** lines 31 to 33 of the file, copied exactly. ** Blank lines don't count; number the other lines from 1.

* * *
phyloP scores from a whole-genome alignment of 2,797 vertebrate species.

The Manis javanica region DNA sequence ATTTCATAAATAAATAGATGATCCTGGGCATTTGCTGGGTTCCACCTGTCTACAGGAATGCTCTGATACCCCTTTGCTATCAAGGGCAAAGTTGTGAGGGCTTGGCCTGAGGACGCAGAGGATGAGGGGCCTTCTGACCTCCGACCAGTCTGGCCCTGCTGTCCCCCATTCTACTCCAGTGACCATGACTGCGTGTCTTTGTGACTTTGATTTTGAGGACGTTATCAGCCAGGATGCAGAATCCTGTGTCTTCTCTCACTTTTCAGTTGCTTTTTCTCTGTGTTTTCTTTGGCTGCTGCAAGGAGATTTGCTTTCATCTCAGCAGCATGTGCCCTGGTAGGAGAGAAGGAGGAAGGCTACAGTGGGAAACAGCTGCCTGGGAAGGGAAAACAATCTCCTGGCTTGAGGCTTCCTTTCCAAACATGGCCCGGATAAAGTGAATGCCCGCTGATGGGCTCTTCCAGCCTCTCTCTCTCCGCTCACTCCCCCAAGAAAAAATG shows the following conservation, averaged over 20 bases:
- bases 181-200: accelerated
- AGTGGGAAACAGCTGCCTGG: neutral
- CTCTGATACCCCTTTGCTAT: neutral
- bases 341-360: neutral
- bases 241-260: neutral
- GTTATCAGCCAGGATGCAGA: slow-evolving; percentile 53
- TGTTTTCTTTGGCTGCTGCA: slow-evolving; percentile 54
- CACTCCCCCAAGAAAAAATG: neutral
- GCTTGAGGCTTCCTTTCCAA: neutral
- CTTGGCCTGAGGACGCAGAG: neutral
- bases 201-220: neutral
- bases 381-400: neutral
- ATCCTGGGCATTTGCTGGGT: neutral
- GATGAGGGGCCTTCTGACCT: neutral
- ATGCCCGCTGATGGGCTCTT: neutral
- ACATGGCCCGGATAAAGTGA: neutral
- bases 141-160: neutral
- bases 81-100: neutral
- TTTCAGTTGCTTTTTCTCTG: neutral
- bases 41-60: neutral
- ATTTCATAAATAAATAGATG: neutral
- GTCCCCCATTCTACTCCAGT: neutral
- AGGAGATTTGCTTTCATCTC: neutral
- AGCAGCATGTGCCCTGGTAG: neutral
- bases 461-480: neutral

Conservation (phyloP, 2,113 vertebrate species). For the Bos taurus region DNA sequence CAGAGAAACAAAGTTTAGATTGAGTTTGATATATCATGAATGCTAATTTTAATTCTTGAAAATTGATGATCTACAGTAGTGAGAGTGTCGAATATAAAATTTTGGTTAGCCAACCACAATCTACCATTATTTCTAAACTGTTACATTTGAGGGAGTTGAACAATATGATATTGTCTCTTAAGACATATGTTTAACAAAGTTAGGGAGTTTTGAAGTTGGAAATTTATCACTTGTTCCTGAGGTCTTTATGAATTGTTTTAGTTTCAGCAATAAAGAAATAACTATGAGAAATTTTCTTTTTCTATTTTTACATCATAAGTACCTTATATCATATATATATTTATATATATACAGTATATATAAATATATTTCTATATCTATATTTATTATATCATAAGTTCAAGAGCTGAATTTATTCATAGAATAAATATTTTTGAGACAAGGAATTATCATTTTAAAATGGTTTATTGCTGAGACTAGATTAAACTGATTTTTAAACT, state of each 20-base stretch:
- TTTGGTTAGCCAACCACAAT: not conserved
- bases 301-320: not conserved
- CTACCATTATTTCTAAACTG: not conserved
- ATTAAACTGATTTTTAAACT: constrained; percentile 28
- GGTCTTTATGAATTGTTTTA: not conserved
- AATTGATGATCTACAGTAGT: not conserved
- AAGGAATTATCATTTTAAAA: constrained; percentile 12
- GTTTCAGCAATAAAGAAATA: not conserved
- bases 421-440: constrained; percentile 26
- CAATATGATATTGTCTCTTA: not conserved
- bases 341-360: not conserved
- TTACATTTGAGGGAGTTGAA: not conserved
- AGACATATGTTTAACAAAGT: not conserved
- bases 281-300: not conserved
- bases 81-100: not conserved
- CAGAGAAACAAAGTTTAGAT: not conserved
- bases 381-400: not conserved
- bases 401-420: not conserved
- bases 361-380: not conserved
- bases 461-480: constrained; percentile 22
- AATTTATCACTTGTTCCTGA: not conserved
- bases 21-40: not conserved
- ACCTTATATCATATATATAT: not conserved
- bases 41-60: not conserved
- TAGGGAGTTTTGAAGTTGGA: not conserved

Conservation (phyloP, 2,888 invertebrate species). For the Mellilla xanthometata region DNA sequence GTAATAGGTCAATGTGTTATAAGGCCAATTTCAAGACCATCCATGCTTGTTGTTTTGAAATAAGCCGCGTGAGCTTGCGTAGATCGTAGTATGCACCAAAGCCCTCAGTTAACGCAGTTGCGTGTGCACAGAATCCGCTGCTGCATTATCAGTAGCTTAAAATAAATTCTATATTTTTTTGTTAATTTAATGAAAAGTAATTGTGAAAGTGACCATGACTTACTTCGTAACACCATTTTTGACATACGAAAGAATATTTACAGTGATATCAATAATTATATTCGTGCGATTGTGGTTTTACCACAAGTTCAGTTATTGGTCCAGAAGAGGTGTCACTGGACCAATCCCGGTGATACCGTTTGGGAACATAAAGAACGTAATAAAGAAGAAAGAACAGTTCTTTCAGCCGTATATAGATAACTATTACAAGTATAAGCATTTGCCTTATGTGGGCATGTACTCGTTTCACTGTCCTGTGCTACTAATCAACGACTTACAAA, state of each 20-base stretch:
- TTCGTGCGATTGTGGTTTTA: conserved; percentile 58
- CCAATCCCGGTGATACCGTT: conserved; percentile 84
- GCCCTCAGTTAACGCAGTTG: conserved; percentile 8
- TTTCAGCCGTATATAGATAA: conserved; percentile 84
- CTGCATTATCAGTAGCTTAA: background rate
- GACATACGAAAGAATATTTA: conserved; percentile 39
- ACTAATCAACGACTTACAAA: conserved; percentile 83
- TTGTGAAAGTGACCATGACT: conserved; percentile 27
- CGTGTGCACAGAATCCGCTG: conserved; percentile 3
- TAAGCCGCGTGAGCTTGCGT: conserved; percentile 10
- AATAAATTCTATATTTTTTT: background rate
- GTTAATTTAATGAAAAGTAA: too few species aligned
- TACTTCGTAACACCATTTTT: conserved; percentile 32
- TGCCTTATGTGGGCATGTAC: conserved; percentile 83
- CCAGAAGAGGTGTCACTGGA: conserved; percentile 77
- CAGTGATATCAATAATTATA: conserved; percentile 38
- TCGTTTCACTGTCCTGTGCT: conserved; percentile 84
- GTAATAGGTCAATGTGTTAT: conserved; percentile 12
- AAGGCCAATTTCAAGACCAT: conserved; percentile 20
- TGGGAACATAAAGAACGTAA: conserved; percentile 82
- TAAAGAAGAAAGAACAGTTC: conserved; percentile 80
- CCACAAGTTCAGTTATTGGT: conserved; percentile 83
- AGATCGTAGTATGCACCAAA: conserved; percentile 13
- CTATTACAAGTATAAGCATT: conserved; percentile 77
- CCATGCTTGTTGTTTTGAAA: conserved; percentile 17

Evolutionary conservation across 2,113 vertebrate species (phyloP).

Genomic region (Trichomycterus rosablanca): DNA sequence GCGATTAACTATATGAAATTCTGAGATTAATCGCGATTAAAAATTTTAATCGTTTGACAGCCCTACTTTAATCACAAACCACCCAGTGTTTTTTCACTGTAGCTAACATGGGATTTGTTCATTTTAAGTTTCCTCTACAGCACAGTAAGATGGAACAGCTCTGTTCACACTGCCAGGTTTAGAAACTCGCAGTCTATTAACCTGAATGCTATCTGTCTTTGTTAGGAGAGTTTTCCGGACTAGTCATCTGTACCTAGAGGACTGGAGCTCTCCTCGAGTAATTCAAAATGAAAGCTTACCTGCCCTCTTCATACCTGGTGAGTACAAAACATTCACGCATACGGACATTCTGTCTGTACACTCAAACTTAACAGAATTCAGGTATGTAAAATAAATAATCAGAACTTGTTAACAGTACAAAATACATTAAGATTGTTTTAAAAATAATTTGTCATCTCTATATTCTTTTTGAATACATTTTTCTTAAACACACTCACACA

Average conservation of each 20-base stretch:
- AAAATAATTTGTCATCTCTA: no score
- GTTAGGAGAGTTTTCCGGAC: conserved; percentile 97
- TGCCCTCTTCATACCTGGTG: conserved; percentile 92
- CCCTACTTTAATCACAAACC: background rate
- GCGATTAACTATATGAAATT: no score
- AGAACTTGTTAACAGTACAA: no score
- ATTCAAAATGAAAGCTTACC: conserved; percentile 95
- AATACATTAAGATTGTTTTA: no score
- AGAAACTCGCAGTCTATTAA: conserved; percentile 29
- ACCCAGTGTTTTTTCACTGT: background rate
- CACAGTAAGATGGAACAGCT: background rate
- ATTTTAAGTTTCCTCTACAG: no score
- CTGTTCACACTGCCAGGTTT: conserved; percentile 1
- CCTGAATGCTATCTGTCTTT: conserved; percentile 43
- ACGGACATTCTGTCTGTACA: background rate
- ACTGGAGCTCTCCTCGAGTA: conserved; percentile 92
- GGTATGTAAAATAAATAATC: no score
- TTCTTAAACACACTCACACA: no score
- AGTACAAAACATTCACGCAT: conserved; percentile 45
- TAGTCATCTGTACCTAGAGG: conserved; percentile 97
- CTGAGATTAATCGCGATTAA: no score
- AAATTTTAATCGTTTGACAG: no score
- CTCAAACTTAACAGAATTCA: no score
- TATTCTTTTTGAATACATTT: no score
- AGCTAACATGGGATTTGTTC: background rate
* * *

- CTACCATTATTTCTAAACTG: not conserved
- ATTAAACTGATTTTTAAACT: constrained; percentile 28
- GGTCTTTATGAATTGTTTTA: not conserved